Jill and I were driving and then this happened:
“I want to focus on us. On living a life of freedom and independence. We need to make money on our terms. Go into business for ourselves.” This is something Jill says all the time. Whenever we’re together without the kids.
“Well, you know, I’m trying. I’m continuing to churn out more idiotic blog posts,” I replied. Because a lame, defensive response is my norm.
“Maybe you can be a stripper.” Oh this was new.
“Get a job in a club and go after the old ladies with money.”
“Wait . . .”
“Or the young ones. Whoever has money.”
“You . . . just . . .” WHAT?
“And you’ll work nights so you’ll be home all day.”
“I’ll need to sleep,” Wait, why am I even reasoning with this?
“Sure, but it’s not like you’d have to work 8 hours as a stripper. Just make enough in a few hours and come home.”
This is the same woman who watches our children while I go to the job that pays me to stay dressed. I do other things, but of all the things I do, I think the one thing they want me to do the most is keep my clothes on.
I guess I don’t have to point out the obvious, but there’s a myriad of reasons why Jill shouldn’t suggest that I become a stripper. Chief among them: I can’t tell when people are screwing with me (I mention it in this post).
She may have been 100% kidding, but I was 100% wondering if I should stock up on spray tan.
All my life, I’ve never been able to tell when people were having me on. You actually have to tell me that you’re joking. I know that makes me a knob, but I don’t pick up on subtleties even when they’re not subtle.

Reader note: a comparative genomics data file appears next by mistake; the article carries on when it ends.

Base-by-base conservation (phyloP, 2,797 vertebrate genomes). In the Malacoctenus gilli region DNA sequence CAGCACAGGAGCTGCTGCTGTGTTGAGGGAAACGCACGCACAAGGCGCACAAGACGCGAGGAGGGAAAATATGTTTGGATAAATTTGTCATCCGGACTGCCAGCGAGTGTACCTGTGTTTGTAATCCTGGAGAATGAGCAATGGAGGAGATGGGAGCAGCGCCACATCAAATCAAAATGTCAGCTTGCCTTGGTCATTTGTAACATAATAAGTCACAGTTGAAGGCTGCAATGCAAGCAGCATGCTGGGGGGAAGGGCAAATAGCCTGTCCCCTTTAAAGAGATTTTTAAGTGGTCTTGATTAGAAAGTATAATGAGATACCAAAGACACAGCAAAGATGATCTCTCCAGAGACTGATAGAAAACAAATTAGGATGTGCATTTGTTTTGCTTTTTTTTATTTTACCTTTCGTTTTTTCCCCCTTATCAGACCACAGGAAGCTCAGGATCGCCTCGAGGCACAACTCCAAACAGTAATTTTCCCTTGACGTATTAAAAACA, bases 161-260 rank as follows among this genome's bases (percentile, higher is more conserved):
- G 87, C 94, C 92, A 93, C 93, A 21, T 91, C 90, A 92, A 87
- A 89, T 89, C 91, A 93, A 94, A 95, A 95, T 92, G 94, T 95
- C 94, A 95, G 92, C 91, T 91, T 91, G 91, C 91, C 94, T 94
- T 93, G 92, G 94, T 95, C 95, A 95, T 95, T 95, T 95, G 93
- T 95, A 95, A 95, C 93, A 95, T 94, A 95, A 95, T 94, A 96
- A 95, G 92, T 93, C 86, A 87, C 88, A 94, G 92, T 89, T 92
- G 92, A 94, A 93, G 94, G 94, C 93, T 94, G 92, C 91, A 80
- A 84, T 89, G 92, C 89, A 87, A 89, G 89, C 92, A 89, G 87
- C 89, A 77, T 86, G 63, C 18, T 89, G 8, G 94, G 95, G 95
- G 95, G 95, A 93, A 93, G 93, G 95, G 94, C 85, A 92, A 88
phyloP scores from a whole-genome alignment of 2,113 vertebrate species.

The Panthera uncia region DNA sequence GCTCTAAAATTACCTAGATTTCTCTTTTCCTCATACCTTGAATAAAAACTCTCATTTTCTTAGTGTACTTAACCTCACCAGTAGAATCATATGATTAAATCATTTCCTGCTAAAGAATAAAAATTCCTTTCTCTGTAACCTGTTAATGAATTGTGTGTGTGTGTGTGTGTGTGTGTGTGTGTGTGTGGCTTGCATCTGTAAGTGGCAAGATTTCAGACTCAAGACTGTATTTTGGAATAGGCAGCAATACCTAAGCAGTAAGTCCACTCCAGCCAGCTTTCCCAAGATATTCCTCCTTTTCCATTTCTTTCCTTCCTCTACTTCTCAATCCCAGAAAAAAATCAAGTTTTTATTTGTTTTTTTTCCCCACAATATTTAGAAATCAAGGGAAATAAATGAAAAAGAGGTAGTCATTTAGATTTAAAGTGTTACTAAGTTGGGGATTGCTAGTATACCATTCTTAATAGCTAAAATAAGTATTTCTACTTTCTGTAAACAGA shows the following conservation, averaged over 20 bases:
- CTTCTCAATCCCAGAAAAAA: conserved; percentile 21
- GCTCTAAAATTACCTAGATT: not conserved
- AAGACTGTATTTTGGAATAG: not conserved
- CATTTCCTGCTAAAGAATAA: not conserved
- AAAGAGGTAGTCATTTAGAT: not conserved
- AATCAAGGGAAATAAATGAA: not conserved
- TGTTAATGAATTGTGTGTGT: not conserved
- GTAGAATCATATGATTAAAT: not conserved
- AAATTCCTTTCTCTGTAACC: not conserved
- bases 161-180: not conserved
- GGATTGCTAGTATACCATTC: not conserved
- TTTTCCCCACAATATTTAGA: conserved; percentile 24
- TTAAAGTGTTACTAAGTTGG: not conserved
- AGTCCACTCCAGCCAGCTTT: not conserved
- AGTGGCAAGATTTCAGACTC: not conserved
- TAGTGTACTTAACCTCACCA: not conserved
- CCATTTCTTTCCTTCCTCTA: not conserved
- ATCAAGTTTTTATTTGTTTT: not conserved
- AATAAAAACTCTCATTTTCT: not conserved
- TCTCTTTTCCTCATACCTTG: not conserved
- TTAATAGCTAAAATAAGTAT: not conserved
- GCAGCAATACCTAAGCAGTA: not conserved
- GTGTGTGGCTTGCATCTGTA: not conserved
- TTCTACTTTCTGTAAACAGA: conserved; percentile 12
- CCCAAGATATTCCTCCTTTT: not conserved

One time, when I was 6 or 7, we were at my cousin’s house for Thanksgiving. Right there in their living room, in a brand new terrarium, was their equally new pet tarantula. His name was POD—for Prince of Darkness. After dinner, we were eating ice cream, my cousin and I, by the terrarium. He’s three months younger than me, but I assumed he was an expert on tarantula-handling. So I took it as a solid suggestion when he told me, “Yeah he looks like he barely moves. But I bet if you spit some of that cold ice cream spit on him, he’d take off!!!” And then he walked away. Why did he have to walk away?
POD did move, but he didn’t move very fast. And he got slower the more the ice cream spit showered down on him.
Everyone was pissed. I remember feeling bad for myself and worse for my parents. I embarrassed them on the nice night. It’s what I did during childhood.
I take people seriously even though I’m rarely serious. I’m like Henry Hill in Goodfellas, when Tommy DeVito strings him along with the whole “Am I here to amuse you?” interrogation. It goes on for a while, with mounting tension, Henry thinking that Tommy is going to shoot him or something, when Tommy lets him in on the joke. He’s the joke.
Lighten up! It’s just a joke! Learn to laugh!
And then put on that banana hammock and DANCE!
Later, Jill told me that she was just kidding. “YOU?! A STRIPPER?!” followed by a few minutes of unintelligible babble/laughter. Then, “Oh boy! Whew. I needed that laugh. Thanks” Then she put her cigarette out on my arm. “Man, you better not post about this.”